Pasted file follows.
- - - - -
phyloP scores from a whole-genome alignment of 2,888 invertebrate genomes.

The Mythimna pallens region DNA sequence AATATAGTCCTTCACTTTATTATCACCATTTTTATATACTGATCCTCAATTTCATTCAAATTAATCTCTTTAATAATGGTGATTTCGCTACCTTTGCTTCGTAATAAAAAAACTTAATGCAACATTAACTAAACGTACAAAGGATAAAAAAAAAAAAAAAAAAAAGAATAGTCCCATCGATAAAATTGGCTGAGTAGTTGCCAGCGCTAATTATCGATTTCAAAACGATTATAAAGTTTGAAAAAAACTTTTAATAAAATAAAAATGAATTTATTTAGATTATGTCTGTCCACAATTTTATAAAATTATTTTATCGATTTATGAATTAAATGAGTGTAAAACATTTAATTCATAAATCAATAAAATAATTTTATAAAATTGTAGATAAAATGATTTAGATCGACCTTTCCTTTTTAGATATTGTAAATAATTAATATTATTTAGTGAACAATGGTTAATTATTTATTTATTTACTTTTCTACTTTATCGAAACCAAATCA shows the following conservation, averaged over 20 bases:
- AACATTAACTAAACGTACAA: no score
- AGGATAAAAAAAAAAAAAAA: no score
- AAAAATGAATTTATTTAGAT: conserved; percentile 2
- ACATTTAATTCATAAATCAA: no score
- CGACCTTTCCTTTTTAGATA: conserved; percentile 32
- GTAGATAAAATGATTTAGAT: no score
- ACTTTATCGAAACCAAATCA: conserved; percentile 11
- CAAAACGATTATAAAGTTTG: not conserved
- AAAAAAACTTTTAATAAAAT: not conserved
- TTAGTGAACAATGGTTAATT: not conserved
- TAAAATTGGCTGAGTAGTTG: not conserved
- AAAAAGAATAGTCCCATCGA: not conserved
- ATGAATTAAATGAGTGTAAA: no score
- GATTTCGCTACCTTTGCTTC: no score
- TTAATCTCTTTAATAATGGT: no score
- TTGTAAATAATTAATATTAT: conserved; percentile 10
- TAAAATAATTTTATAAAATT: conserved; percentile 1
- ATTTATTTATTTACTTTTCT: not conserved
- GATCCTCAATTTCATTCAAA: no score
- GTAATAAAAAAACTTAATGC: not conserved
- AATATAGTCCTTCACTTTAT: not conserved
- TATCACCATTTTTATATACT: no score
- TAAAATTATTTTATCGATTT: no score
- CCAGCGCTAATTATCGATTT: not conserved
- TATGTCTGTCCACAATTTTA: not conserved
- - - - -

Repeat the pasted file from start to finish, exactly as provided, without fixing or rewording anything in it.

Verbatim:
phyloP scores from a whole-genome alignment of 2,888 invertebrate genomes.

The Mythimna pallens region DNA sequence AATATAGTCCTTCACTTTATTATCACCATTTTTATATACTGATCCTCAATTTCATTCAAATTAATCTCTTTAATAATGGTGATTTCGCTACCTTTGCTTCGTAATAAAAAAACTTAATGCAACATTAACTAAACGTACAAAGGATAAAAAAAAAAAAAAAAAAAAGAATAGTCCCATCGATAAAATTGGCTGAGTAGTTGCCAGCGCTAATTATCGATTTCAAAACGATTATAAAGTTTGAAAAAAACTTTTAATAAAATAAAAATGAATTTATTTAGATTATGTCTGTCCACAATTTTATAAAATTATTTTATCGATTTATGAATTAAATGAGTGTAAAACATTTAATTCATAAATCAATAAAATAATTTTATAAAATTGTAGATAAAATGATTTAGATCGACCTTTCCTTTTTAGATATTGTAAATAATTAATATTATTTAGTGAACAATGGTTAATTATTTATTTATTTACTTTTCTACTTTATCGAAACCAAATCA shows the following conservation, averaged over 20 bases:
- AACATTAACTAAACGTACAA: no score
- AGGATAAAAAAAAAAAAAAA: no score
- AAAAATGAATTTATTTAGAT: conserved; percentile 2
- ACATTTAATTCATAAATCAA: no score
- CGACCTTTCCTTTTTAGATA: conserved; percentile 32
- GTAGATAAAATGATTTAGAT: no score
- ACTTTATCGAAACCAAATCA: conserved; percentile 11
- CAAAACGATTATAAAGTTTG: not conserved
- AAAAAAACTTTTAATAAAAT: not conserved
- TTAGTGAACAATGGTTAATT: not conserved
- TAAAATTGGCTGAGTAGTTG: not conserved
- AAAAAGAATAGTCCCATCGA: not conserved
- ATGAATTAAATGAGTGTAAA: no score
- GATTTCGCTACCTTTGCTTC: no score
- TTAATCTCTTTAATAATGGT: no score
- TTGTAAATAATTAATATTAT: conserved; percentile 10
- TAAAATAATTTTATAAAATT: conserved; percentile 1
- ATTTATTTATTTACTTTTCT: not conserved
- GATCCTCAATTTCATTCAAA: no score
- GTAATAAAAAAACTTAATGC: not conserved
- AATATAGTCCTTCACTTTAT: not conserved
- TATCACCATTTTTATATACT: no score
- TAAAATTATTTTATCGATTT: no score
- CCAGCGCTAATTATCGATTT: not conserved
- TATGTCTGTCCACAATTTTA: not conserved